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How Parkinson's Can Increase Risk of Hospitalization From COVID-19

March 04, 2021

Add Parkinson’s disease to the list of health conditions that increase a person’s risk of hospitalization after contracting COVID-19, according to research from the Hartford HealthCare Chase Family Movement Disorders Center (CFMDC). A team of researchers led by CFMDC Medical Director Dr. Joy Antonelle de Marcaida also found that patients with Parkinson’s and other movement disorders are more likely to have more severe outcomes than the general population if they get COVID-19, especially if they have concomitant dementia. “While the COVID-19 pandemic has affected our work, our personal lives, our society . . .  we had questions and concerns as to how this disease specifically affects the patients we care for,” said Dr. Jeffrey Lahrmann of CFMDC, part of Hartford HealthCare’s Ayer Neuroscience Institute. The team wondered how patients with Parkinson’s disease and other movement disorders fared against the threat of COVID-19 as compared with other people. To find out, they dug into the medical records of their patients who contracted the virus from April to June 2020. Their research revealed that:

  • 36 CFMDC patients with a movement disorder – 22 had Parkinson’s but other diagnoses included Lewy Body Dementia, Progressive Supranuclear Palsy and Tourette’s Syndrome – tested positive for COVID-19.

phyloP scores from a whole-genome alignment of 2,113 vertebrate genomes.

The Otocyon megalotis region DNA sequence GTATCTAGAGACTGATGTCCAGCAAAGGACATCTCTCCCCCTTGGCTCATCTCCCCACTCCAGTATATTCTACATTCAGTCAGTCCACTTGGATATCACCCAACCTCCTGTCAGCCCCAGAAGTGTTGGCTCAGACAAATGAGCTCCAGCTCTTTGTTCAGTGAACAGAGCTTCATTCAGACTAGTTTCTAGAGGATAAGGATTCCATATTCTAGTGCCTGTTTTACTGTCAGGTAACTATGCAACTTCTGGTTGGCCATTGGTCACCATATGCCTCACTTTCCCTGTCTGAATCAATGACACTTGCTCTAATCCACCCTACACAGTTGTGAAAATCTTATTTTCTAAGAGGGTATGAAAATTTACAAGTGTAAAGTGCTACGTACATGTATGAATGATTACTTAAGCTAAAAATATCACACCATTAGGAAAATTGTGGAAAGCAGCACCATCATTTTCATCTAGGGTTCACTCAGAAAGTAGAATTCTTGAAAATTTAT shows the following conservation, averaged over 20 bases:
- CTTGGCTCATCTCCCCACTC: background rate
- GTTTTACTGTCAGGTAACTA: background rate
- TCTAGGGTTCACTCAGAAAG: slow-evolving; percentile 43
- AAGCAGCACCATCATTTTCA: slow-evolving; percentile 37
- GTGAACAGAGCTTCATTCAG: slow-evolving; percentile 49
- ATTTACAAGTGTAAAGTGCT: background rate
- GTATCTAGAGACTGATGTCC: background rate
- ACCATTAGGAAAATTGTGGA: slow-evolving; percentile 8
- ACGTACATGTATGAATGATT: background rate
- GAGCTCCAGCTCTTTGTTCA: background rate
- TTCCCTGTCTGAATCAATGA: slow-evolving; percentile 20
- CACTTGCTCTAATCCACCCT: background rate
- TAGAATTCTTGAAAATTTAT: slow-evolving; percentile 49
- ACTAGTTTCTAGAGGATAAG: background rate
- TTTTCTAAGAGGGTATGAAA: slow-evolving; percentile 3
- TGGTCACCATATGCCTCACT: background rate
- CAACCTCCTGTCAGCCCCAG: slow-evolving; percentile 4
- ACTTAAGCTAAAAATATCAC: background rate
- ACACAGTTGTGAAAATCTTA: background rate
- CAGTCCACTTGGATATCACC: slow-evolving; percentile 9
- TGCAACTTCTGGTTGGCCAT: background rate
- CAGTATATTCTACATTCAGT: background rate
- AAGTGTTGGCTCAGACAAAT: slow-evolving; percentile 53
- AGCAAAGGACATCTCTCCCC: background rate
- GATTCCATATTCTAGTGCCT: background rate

• Of these, 61 percent, or 22 patients, had concomitant dementia, one of the commonly known risk factors for increasing a person’s risk of severe infection. Other risk factors, which were also represented in the patients studied by the CFMDC team, include high blood pressure, heart disease and diabetes.
  • 89 percent were over age 60. Age is also a risk factor for more severe COVID-19 infection.
  • 11 lived in an extended-care facility, yet another risk factor for severe COVID-19 infection.
“We, unfortunately, also saw an overall mortality rate of 36 percent, or 13 patients, in this group, which is lower than the mortality rate from COVID-19 in patients who have the more established risk factors for severe disease. It is still significant, however,” said Dr. Lahrmann. “Among those patients with dementia, 41 percent passed away.” The data, Drs. deMarcaida and Lahrmann said, indicate that patients with movement disorders, with or without dementia, are at increased risk of severe bouts of COVID-19. In fact, they suggested tailoring screening questions for this group to determine if symptoms of their movement disorder – diminished cognition, confusion and/or lethargy – had worsened. “Our study shows that movement disorders should be considered a high-risk comorbid condition, especially if the patient is above the age of 60 years of age, has a history of dementia, and lives in an extended care facility,” Dr. Lahrmann said.